Post Content

David_morales Posted by: David Morales, Commissioner, Division of Health Care Finance and Policy

Yesterday, we held the first Health Care Finance and Policy (HCFP) Symposium informed by the release of three new DHCFP reports about preventable/avoidable emergency department (ED) use, potentially preventable hospitalizations, and primary care supply and access in Massachusetts. 

Some very important facts from the DHCFP reports drove a lively discussion regarding better health care coordination and integration, such as: 

  • There is an estimated $1.2 billion in opportunity costs given that nearly 1/2 of outpatient ED visits and 13% of adult inpatient hospitalizations were considered preventable/avoidable in fiscal year 2008. 
  • Preventable hospitalizations declined slightly from 2004 to 2008; however, emergency department visits steadily increased over the same period. 
  • Patient demographic and socioeconomic factors and access to primary care play a role in preventable hospitalizations and avoidable ED use, i.e. type of insurance, race/ethnicity, age, location, access to primary care, income level, and education.
  • While Massachusetts ranks high on primary care physician to population ratio, some residents live in health professional shortage areas and surveys indicate some residents experience difficulty accessing primary care. 

In response to these findings, the panelists discussed opportunities and challenges in primary care practice sustainability, patient-centered care and education, community-based health care settings, payment reform, medical homes, transparency on health care costs and quality, and incentives for providing quality health care and greater coordination. 

Certain panelists noted that the savings from reductions in avoidable ED use and preventable hospitalizations should be reinvested in lowering health care premiums and/or in advancing patient-centered primary care, particularly for populations that were identified as being at particular risk. 

And though we may not have left yesterday's symposium with answers to all of our questions, I know for certain that we all left with new and tangible ideas for mitigating health care costs and improving care coordination in our delivery system. That, in my opinion, is an important step forward.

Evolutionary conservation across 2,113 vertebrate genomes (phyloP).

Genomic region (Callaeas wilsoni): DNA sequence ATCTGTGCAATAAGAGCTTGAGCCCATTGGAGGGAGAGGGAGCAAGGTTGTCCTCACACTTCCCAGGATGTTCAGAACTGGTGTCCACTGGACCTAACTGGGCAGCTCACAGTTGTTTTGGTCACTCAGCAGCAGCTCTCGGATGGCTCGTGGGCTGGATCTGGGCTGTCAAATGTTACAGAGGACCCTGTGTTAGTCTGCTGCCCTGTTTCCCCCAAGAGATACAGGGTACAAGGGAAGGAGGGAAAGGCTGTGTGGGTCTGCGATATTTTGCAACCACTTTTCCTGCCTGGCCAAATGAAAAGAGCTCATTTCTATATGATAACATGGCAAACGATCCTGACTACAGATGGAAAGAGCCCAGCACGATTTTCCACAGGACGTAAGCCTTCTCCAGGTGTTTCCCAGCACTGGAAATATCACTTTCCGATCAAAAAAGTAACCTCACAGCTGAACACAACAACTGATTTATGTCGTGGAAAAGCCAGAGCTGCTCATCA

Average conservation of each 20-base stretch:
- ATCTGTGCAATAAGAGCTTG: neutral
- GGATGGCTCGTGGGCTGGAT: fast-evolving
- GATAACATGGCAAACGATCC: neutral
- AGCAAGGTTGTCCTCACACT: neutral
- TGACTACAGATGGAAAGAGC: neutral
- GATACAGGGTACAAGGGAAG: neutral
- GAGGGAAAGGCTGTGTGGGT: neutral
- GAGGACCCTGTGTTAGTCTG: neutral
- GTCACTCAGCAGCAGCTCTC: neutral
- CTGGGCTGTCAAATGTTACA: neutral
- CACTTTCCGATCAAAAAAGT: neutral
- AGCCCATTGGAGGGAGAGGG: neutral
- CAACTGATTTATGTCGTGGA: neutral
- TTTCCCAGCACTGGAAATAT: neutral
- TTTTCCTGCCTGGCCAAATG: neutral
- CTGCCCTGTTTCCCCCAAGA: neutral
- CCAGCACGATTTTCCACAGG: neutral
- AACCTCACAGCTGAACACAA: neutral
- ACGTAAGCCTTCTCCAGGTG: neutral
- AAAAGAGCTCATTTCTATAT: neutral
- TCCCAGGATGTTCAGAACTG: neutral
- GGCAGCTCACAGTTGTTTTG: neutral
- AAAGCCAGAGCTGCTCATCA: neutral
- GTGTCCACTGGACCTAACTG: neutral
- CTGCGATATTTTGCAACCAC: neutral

So, if you want to learn more about health care cost and quality, I urge you to stay tuned for the announcement of our next HCFP Symposium in early fall. In the meantime, please visit www.mass.gov/dhcfp to download the presentation of key findings or the reports discussed during yesterday's HCFP Symposium

For updates on upcoming events, please send an email to dhcfp.newsletter@state.ma.us the word "Subscribe" in the Subject Line.


Written By:

Recent Posts

Working Together to Prevent Falls Among Older Adults posted on Sep 22

Working Together to Prevent Falls Among Older Adults

Falls among older adults (age 65+) are a major public health challenge.  In Massachusetts, there are nearly 50,000 emergency room visits each year for fall-related injuries.  These injuries, which can include broken bones and traumatic brain injuries, are also very expensive to treat. In 2014,   …Continue Reading Working Together to Prevent Falls Among Older Adults

Got Temp Workers? Make Sure They’re Trained posted on Sep 20

Got Temp Workers? Make Sure They’re Trained

When you say ‘temp worker’, many people picture a receptionist filling in while a company’s employee is on vacation or out sick. Back in the day that was what the temp industry looked like. (I remember working as a temp in an office during summer   …Continue Reading Got Temp Workers? Make Sure They’re Trained

Highlights of the September 14th Public Health Council Meeting posted on Sep 14

The September 14th meeting of the Public Health Council included a vote on one Determination of Need request, followed by a series of information presentations on the current status of various proposed regulatory amendments. First, the Council took up a Determination of Need application from Nantucket   …Continue Reading Highlights of the September 14th Public Health Council Meeting